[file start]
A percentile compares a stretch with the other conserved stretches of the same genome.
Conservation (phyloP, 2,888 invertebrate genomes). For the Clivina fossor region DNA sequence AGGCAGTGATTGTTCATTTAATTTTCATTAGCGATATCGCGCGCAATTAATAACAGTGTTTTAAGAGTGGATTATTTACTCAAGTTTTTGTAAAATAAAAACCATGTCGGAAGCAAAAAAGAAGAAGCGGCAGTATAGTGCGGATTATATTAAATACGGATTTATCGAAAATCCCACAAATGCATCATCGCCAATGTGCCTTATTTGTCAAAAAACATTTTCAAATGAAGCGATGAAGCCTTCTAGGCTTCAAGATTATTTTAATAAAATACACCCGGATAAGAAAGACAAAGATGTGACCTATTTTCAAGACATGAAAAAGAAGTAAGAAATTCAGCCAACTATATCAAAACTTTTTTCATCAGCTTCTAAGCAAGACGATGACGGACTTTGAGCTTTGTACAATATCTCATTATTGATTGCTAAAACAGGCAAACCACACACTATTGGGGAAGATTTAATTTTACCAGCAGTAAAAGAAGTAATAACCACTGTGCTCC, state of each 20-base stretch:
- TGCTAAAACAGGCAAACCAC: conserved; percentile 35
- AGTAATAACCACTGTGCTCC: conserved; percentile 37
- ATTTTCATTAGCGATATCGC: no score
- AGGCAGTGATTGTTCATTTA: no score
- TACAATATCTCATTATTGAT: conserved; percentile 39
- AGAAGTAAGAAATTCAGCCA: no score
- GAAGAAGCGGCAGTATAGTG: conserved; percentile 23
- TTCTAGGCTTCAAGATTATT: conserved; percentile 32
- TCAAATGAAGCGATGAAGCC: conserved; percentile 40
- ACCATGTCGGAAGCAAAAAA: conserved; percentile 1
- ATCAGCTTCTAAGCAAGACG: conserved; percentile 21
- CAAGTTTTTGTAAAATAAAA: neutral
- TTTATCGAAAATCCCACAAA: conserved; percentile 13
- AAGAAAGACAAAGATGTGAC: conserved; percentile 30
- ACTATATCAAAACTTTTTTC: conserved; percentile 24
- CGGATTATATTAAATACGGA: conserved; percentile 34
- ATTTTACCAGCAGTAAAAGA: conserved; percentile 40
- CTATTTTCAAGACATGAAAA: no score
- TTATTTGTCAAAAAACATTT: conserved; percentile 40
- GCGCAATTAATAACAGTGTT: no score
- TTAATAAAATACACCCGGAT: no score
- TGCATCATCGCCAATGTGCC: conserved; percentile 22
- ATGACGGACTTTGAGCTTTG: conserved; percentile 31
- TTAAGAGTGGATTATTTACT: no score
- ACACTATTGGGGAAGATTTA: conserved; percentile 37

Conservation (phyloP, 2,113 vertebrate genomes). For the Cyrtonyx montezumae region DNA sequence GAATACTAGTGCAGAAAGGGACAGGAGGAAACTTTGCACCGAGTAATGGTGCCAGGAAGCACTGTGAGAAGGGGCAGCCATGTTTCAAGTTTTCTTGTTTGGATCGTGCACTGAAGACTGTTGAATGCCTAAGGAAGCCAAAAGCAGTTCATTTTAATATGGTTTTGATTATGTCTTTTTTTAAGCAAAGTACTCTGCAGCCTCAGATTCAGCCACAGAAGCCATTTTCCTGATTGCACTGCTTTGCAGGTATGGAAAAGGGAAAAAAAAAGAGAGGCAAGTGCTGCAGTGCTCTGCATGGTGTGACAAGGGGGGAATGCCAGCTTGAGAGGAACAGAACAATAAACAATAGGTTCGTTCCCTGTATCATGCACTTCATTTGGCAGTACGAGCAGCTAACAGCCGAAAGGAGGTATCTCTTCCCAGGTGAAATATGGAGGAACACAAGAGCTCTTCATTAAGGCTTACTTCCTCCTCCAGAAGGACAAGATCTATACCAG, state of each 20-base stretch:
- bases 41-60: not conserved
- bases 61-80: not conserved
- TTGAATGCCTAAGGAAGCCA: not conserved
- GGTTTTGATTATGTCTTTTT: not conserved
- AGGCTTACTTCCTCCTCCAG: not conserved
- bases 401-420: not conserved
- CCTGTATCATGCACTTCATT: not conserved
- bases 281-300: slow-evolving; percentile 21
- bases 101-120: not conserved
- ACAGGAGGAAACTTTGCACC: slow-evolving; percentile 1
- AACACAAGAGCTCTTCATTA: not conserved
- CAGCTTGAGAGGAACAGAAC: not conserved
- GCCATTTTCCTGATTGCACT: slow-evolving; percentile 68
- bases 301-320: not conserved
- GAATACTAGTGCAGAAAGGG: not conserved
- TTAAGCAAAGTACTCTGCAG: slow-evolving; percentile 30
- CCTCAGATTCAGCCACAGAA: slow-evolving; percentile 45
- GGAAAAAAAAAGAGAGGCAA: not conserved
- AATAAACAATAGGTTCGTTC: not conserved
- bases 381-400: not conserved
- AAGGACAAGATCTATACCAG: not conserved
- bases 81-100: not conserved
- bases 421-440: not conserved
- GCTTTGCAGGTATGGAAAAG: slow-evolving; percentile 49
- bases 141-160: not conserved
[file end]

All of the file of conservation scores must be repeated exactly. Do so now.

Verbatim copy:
A percentile compares a stretch with the other conserved stretches of the same genome.
Conservation (phyloP, 2,888 invertebrate genomes). For the Clivina fossor region DNA sequence AGGCAGTGATTGTTCATTTAATTTTCATTAGCGATATCGCGCGCAATTAATAACAGTGTTTTAAGAGTGGATTATTTACTCAAGTTTTTGTAAAATAAAAACCATGTCGGAAGCAAAAAAGAAGAAGCGGCAGTATAGTGCGGATTATATTAAATACGGATTTATCGAAAATCCCACAAATGCATCATCGCCAATGTGCCTTATTTGTCAAAAAACATTTTCAAATGAAGCGATGAAGCCTTCTAGGCTTCAAGATTATTTTAATAAAATACACCCGGATAAGAAAGACAAAGATGTGACCTATTTTCAAGACATGAAAAAGAAGTAAGAAATTCAGCCAACTATATCAAAACTTTTTTCATCAGCTTCTAAGCAAGACGATGACGGACTTTGAGCTTTGTACAATATCTCATTATTGATTGCTAAAACAGGCAAACCACACACTATTGGGGAAGATTTAATTTTACCAGCAGTAAAAGAAGTAATAACCACTGTGCTCC, state of each 20-base stretch:
- TGCTAAAACAGGCAAACCAC: conserved; percentile 35
- AGTAATAACCACTGTGCTCC: conserved; percentile 37
- ATTTTCATTAGCGATATCGC: no score
- AGGCAGTGATTGTTCATTTA: no score
- TACAATATCTCATTATTGAT: conserved; percentile 39
- AGAAGTAAGAAATTCAGCCA: no score
- GAAGAAGCGGCAGTATAGTG: conserved; percentile 23
- TTCTAGGCTTCAAGATTATT: conserved; percentile 32
- TCAAATGAAGCGATGAAGCC: conserved; percentile 40
- ACCATGTCGGAAGCAAAAAA: conserved; percentile 1
- ATCAGCTTCTAAGCAAGACG: conserved; percentile 21
- CAAGTTTTTGTAAAATAAAA: neutral
- TTTATCGAAAATCCCACAAA: conserved; percentile 13
- AAGAAAGACAAAGATGTGAC: conserved; percentile 30
- ACTATATCAAAACTTTTTTC: conserved; percentile 24
- CGGATTATATTAAATACGGA: conserved; percentile 34
- ATTTTACCAGCAGTAAAAGA: conserved; percentile 40
- CTATTTTCAAGACATGAAAA: no score
- TTATTTGTCAAAAAACATTT: conserved; percentile 40
- GCGCAATTAATAACAGTGTT: no score
- TTAATAAAATACACCCGGAT: no score
- TGCATCATCGCCAATGTGCC: conserved; percentile 22
- ATGACGGACTTTGAGCTTTG: conserved; percentile 31
- TTAAGAGTGGATTATTTACT: no score
- ACACTATTGGGGAAGATTTA: conserved; percentile 37

Conservation (phyloP, 2,113 vertebrate genomes). For the Cyrtonyx montezumae region DNA sequence GAATACTAGTGCAGAAAGGGACAGGAGGAAACTTTGCACCGAGTAATGGTGCCAGGAAGCACTGTGAGAAGGGGCAGCCATGTTTCAAGTTTTCTTGTTTGGATCGTGCACTGAAGACTGTTGAATGCCTAAGGAAGCCAAAAGCAGTTCATTTTAATATGGTTTTGATTATGTCTTTTTTTAAGCAAAGTACTCTGCAGCCTCAGATTCAGCCACAGAAGCCATTTTCCTGATTGCACTGCTTTGCAGGTATGGAAAAGGGAAAAAAAAAGAGAGGCAAGTGCTGCAGTGCTCTGCATGGTGTGACAAGGGGGGAATGCCAGCTTGAGAGGAACAGAACAATAAACAATAGGTTCGTTCCCTGTATCATGCACTTCATTTGGCAGTACGAGCAGCTAACAGCCGAAAGGAGGTATCTCTTCCCAGGTGAAATATGGAGGAACACAAGAGCTCTTCATTAAGGCTTACTTCCTCCTCCAGAAGGACAAGATCTATACCAG, state of each 20-base stretch:
- bases 41-60: not conserved
- bases 61-80: not conserved
- TTGAATGCCTAAGGAAGCCA: not conserved
- GGTTTTGATTATGTCTTTTT: not conserved
- AGGCTTACTTCCTCCTCCAG: not conserved
- bases 401-420: not conserved
- CCTGTATCATGCACTTCATT: not conserved
- bases 281-300: slow-evolving; percentile 21
- bases 101-120: not conserved
- ACAGGAGGAAACTTTGCACC: slow-evolving; percentile 1
- AACACAAGAGCTCTTCATTA: not conserved
- CAGCTTGAGAGGAACAGAAC: not conserved
- GCCATTTTCCTGATTGCACT: slow-evolving; percentile 68
- bases 301-320: not conserved
- GAATACTAGTGCAGAAAGGG: not conserved
- TTAAGCAAAGTACTCTGCAG: slow-evolving; percentile 30
- CCTCAGATTCAGCCACAGAA: slow-evolving; percentile 45
- GGAAAAAAAAAGAGAGGCAA: not conserved
- AATAAACAATAGGTTCGTTC: not conserved
- bases 381-400: not conserved
- AAGGACAAGATCTATACCAG: not conserved
- bases 81-100: not conserved
- bases 421-440: not conserved
- GCTTTGCAGGTATGGAAAAG: slow-evolving; percentile 49
- bases 141-160: not conserved